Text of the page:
I'm an Infectious Disease Doctor. Here's When We'll be Back to Normal.
You've lived through a number of global health emergencies, including swine flu in 2009, the poliovirus and Ebola in 2014, the Zika virus in 2016 and Ebola again in 2019, "yet none of these have devastated or disrupted our lives in a way that can be compared to the current COVID-19 pandemic," GP clinical lead at Treated.com Dr. Daniel Atkinson points out to Eat This, Not That! Health.
With most of the world still in the throes of the virus, the question on everyone's mind is when life is going to go back to "normal"—and what that even means. While so much is unknown, and according to Dr. Atkinson—and most other health experts—"a return to 'normality' will not come quickly," here's when you can expect life to start feeling recognizable again. Read on, and to ensure your health and the health of others, don't miss these Sure Signs You've Already Had Coronavirus.
Things Can't Be Norma-lish Until We Have a Vaccine
While it's impossible to put a date on when life will really return to normal, Jaimie Meyer, MD, a Yale Medicine infectious disease doctor and assistant professor of medicine at Yale School of Medicine, doesn't think it will be until we have a vaccine.
"The reason why a vaccine will drive normalcy is that it is really only with a vaccine that we can be assured of protection against future infection. Even someone who has been sick with COVID-19 and recovered may not have sufficient antibodies to protect them from future re-infection. This is an important area of active investigation."
Even Once There is a Vaccine, it Has to be Distributed
Once a vaccine is developed, it is going to take awhile to get everyone the vaccine. "Even when we have a vaccine, developing it on a mass scale and distributing it to the entire world will be an issue to be addressed in itself, at the time," Dr. Atkinson points out.
We Should Social Distance Until There is a Vaccine
Even where lockdowns are relaxed, social distancing should be practiced, says Dr. Atkinson—even when things start to reopen. "This means not socializing in pubs or restaurants, not being able to work for certain job types, maintaining distance while shopping and during other activities," he says. Although some politicians may disagree, the doctor feels: "Until a vaccine is developed and made widely available, this is the new normal."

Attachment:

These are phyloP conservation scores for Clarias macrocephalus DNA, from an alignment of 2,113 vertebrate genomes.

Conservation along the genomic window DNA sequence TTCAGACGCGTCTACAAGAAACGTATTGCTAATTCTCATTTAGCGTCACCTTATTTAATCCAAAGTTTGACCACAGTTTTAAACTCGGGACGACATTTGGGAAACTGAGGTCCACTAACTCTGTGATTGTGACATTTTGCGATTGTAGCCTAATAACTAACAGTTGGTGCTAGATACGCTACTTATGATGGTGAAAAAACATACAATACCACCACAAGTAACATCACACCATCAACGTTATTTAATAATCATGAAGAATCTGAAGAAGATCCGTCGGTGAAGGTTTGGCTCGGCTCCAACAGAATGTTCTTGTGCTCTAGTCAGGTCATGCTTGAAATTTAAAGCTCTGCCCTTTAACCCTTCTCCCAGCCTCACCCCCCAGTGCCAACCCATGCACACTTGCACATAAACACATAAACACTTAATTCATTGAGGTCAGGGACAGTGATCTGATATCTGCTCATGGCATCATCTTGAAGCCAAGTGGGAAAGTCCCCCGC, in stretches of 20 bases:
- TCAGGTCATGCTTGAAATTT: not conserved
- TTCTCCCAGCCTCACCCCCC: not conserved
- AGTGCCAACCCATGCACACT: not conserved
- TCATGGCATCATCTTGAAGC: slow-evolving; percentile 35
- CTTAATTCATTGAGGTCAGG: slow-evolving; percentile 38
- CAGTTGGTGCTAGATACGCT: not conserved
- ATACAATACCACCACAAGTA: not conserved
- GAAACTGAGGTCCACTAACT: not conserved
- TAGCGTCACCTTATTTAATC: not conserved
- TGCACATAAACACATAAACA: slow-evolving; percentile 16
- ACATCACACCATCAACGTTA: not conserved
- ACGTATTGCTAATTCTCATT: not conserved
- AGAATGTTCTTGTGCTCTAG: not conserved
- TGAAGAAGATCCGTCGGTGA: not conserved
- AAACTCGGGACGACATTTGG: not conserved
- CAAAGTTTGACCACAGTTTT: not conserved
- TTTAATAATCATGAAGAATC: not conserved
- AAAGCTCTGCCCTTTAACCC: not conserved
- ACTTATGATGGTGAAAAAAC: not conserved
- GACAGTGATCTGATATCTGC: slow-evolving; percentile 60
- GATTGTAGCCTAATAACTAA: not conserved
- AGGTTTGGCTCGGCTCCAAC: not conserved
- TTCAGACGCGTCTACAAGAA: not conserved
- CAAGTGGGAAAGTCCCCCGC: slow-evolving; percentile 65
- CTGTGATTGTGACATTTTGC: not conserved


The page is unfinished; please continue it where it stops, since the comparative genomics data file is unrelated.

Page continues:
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The First Step Toward "Normal" is Improved Testing
While all governments are tailoring their approaches to the virus, Dr. Atkinson points that out improving our testing capabilities needs to be one of our priorities. "Finding out who is infected and where infection rates are highest will help us focus our efforts and resources," he explains. "We should also consider how we're going to handle this information once it's available. It's all very well identifying hot spots or outbreaks but if people can't or won't comply with restrictions to limit the spread of disease then we have to question whether testing is really as useful as we'd hoped."
Restrictions Will Ease in Certain Cities
In the meantime, we can likely approach normal-ish in the next few months, as rates of new cases, hospitalizations, and COVID-related deaths fall in some states, Dr. Meyer points out. "This may mean being able to leave our homes but still practice social distancing—so, for example, attending restaurants with reservations, hair salons with appointments, and perhaps small gatherings."
Parks Might Keep Opening
Based on various data points across the country, parks will continue to open. "I think sanction wise (as far as parks are concerned) that may be a state/city/county subject based on data points," says Brandon Lawrence, MD, an Arizona ER doctor. Some may open as early as May, while others will likely open in the following months.
Antibody Protection Could Make Life More Normal—But is Still Being Studies
If we do find that antibodies are protective against reinfection and are able to test for them in an evidence-based way, we may be able to do more and edge toward normality—perhaps with certificates of immunity.
It May Take a While for Our Mental Health to Recover
Emotionally, it is going to take all of us a long time to get back to normal. "We may also never be pre-COVID 'normal' in some ways because we are all experiencing a collective trauma," points out Dr. Meyer. "That post-traumatic stress may impact us for years to come."
"Rushing Things" Will Set Us Back
The most important thing to keep in mind, that until we have a vaccine, we aren't ready to return to normal. "The biggest mistake from a public health perspective, however, would be to rush back to normal before this pandemic is ready for it," Dr. Meyer reminds us.
And, There Could be Another Wave
Dr. Atkinson points out that if some countries ease their lockdowns too early, and the rate of infection increases, then it's possible lockdowns will have to be enforced again, "as another wave of high infection, and fatality, will become likely"—a.k.a. another peak. "It's quite possible that some countries will undergo several lockdown procedures, as the rate of infection fluctuates."
Schools Will Eventually Require the COVID-19 Vaccine
While the COVID-19 vaccine isn't going to be ready as schools reopen in the fall, once it is available it is going to be a necessity for all children. "I have to imagine school will require the COVID vaccine." As for yourself: To get through this pandemic at your healthiest, don't miss these 35 Places You're Most Likely to Catch COVID.